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Poem: "Cutting Through the Tape" - The Wordsmith's Forge
The Writing & Other Projects of Elizabeth Barrette
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Poem: "Cutting Through the Tape"
This poem came out of the February 3, 2015 Poetry Fishbowl. It was inspired by a prompt from [personal profile] dialecticdreamer. It also fills the "trusted with a knife" square in my 12-30-14 card for the Rites of Passage fest. This poem has been sponsored by [personal profile] lynnoconnacht. It belongs to the Antimatter & Stalwart Stan thread of the Polychrome Heroics series.


"Cutting Through the Tape"


After the third time when Lawrence
had to borrow Stan's pocket knife
to cut through the tape on a package,
Stan's father Stuart took some steps.

"Do you have a pocket knife?" Stuart asked.

"No," Lawrence admitted. His father
had never gotten around to giving him one,
even though most folks his age had a knife.

"Hmm," Stuart said, and the next time
Lawrence came over there was
a box waiting for him.

Lawrence opened it to find a Velvet Doe
pocketknife with a handle of tough black Gryppit
whose elegant curve fit his hand perfectly,
which opened to reveal a short pen blade
and a longer clip point blade.

When he turned it over, a flash of silver
showed his name engraved on the side plate.

"I don't know how to thank you..."
Lawrence said softly.

"As it happens, I have an answer for that,"
Stuart said, handing him a page.
"Finish this and the knife is yours to take home.
Until then, you can use it here with supervision."

Lawrence looked at the Whittling Chip requirements.
"But I'm not an Activity Scout ..." he said.

Stuart shrugged. "House rules apply,"
he said firmly. "Are you in or out?"

Lawrence thought about how much time it would take --
not just from him but from Stuart as well --
and rubbed his thumb over the engraved name plate.

"I'm in," he said.

* * *

Notes:

Carrying a knife is a rite of passage in many cultures. Sometimes it's part of adulthood rites, but more often, it marks the point in childhood or adolescence when a young person begins to acquire more serious skills and responsibilities that will prepare them for later adulthood. In Terramagne, knives are common and accepted, and most people handle them responsibly. More boys than girls carry a pocketknife, but it's not rare for girls.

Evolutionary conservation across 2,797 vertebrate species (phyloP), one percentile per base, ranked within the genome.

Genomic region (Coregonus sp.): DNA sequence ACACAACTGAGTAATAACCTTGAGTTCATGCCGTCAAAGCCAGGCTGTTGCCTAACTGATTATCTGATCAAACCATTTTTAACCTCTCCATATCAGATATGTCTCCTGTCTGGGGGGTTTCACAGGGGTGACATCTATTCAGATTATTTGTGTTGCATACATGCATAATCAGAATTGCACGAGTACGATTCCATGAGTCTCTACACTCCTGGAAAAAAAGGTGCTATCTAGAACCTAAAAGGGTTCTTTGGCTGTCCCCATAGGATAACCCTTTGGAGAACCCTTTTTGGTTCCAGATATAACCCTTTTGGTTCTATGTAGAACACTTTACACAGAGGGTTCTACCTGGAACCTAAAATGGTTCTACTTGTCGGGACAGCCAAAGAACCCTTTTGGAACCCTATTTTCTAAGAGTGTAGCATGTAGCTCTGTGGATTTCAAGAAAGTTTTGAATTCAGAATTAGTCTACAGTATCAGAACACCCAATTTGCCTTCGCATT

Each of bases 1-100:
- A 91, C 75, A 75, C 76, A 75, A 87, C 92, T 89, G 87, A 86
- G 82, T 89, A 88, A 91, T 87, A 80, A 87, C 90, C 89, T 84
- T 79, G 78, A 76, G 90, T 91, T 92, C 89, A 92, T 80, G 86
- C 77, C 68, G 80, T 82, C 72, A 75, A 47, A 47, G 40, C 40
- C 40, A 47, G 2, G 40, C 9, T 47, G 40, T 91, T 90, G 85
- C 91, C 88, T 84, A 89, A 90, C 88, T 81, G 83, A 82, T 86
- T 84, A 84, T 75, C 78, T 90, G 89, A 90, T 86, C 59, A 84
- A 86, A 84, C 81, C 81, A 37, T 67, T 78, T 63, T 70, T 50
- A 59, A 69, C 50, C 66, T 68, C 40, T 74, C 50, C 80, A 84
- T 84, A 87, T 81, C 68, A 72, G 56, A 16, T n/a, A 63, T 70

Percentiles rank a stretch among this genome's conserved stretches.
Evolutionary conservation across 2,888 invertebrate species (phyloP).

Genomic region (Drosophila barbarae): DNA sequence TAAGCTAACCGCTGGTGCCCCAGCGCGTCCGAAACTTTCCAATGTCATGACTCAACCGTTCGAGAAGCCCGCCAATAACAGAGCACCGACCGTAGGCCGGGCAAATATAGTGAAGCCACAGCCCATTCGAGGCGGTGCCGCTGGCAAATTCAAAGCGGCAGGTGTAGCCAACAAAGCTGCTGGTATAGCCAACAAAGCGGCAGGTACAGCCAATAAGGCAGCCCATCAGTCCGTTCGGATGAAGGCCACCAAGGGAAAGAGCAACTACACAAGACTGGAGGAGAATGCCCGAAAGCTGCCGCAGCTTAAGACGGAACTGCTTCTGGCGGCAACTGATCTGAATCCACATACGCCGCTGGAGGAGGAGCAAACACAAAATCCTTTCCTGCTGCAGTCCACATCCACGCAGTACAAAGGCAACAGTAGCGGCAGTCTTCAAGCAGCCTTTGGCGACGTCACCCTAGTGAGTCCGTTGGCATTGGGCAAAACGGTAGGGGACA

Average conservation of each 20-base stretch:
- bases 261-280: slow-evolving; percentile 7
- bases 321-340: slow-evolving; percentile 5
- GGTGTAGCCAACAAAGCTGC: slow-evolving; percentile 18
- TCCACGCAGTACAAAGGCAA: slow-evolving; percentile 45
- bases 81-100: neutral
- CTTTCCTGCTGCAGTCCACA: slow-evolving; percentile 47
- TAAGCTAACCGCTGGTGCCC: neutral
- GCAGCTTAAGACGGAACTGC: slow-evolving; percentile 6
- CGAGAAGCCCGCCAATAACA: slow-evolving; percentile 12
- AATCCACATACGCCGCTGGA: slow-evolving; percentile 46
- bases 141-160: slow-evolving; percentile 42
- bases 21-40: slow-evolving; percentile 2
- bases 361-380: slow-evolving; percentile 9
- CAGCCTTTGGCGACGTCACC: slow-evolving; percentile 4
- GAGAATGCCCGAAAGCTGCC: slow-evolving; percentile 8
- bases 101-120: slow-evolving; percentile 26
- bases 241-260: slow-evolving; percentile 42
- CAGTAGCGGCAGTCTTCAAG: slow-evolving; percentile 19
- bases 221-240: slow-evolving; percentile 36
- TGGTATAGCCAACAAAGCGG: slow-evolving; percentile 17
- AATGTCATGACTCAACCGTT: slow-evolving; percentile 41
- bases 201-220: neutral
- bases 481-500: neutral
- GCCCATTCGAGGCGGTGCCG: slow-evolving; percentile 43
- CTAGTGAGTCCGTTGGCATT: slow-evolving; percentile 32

In order to choose the best pocket knife, you need to know the options. Novices may benefit from starting with a single pen blade, which is difficult to break; and then move up to a dual blade because the narrow point, which is a bit more delicate, allows doing more things. Given Lawrence's age and personality, Stuart is betting that he can handle a dual blade, and that's one of the most popular styles in use. Adding a third can opener/screwdriver blade is handy, but more than that is usually overkill. If you want a multitool, get one, don't mix it with your pocketknife. Velvet Doe is a Terramagne company that makes knives and other tools primarily for women, but also very popular among teens and anyone else with small hands. (The name comes from a biological quirk in deer.) Gryppit is a heavy-duty material used for handles and other parts of tools, which offers high traction while being almost impossible to break or burn. Again, Stuart is showing that he knows Lawrence's tastes by choosing a tool which is dainty yet practical.

Unlike the Boy Scouts, for the Activity Scouts the Whittling Chip is a temporary patch (intended as a prerequisite) which is not to be sewn on a pocket flap, whereas the Toting Chip is a permanent badge that does go on the shirt pocket. Most troops earn theirs together soon after meeting the age/level requirements, and it's rare for a scout to lack this qualification. While scout rules are qualify-in and legal rules are disqualify-out, the scouting rules for knife safety hold enough weight to influence common law, and violating those rules in a way that gets anyone hurt can be grounds for banning someone from carrying a knife.

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